Wisconsin takes center stage in battle for Senate majority

Greg Nash

Democrats got their man in Wisconsin when Russ Feingold announced this week that he’d seek a rematch against Sen. Ron JohnsonRon JohnsonSenate Dems shun GOP vulnerables Grassley accuses Reid of 'pure unfiltered partisanship' California to allow experimental drug treatments for the terminally ill MORE (R-Wis.) in a bid to reclaim the Senate seat he lost in 2010.

Feingold remains beloved by liberals, and the cascade of endorsements from the left came quickly.

ADVERTISEMENT
The Democratic Senatorial Campaign Committee immediately announced it would back Feingold in the race. Sen. Elizabeth Warren (D-Mass.) followed with a fundraising email on his behalf, and the progressive groups that have agitated for primary battles against some establishment Democrats early in the cycle announced they were fully on board.

Democrats were staring at a thin bench in Wisconsin if Feingold had passed on the race.

And without beating Johnson, Democrats would face an even taller order in gaining the five seats they need to retake a Senate majority next year.

With Feingold, they landed a candidate who brings experience and a strong name identification to the campaign trail.

“He’s salvation for Democrats in this race, a godsend for them,” said Brandon Scholz, a Republican lobbyist in the state.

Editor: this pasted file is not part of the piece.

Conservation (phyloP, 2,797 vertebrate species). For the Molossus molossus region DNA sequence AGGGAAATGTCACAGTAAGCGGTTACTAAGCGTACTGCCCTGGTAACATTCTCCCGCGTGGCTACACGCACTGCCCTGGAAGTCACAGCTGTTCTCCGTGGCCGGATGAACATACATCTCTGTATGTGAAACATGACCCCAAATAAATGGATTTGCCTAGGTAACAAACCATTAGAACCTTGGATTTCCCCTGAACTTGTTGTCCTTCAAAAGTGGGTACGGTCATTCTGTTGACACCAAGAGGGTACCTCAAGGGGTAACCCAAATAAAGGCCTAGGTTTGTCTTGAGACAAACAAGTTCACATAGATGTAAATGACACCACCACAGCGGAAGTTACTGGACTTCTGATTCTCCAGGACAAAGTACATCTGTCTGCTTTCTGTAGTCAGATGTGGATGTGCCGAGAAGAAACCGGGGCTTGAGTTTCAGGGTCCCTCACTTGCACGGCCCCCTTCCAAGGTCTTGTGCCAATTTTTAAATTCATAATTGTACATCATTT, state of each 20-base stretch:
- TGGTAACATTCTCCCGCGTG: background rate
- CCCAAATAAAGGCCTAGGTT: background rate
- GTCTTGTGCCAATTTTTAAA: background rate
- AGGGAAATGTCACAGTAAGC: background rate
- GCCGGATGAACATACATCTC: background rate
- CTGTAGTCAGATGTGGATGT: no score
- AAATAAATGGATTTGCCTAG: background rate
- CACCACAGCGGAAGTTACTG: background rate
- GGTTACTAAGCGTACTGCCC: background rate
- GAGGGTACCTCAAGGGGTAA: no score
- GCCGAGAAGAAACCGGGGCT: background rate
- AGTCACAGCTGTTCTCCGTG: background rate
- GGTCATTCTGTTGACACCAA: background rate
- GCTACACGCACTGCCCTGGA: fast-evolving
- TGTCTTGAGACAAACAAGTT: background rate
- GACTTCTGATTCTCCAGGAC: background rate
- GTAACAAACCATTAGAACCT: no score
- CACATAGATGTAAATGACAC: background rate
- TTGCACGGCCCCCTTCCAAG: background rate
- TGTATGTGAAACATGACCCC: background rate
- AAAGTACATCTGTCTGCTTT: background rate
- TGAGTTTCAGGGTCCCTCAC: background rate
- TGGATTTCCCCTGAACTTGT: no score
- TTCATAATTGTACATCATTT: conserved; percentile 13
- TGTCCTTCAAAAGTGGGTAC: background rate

Now, the pressure is on Feingold to deliver a victory for Democrats.

Along with deep-blue Illinois, Wisconsin represents perhaps the best opportunity for Democrats to flip a seat in a year when Republicans are defending 24 seats in total.

“We’re one of three or four toss-ups that Democrats absolutely have to win for the Senate to be in play,” said Charles Franklin, the polling director at Marquette University Law School. “If they’re not winning here, it will suggest that they’re also not winning in those other states that they have to pick up.”

Feingold could benefit from presidential coattails in a state that hasn’t voted for the Republican candidate since 1988. A Republican senator hasn’t won an election in the state during a presidential year since 1980.

In addition, voter turnout in Wisconsin during a presidential year is typically 50 percent higher than it is in midterm years. The higher turnout brings out a more liberal electorate, political watchers in the state say.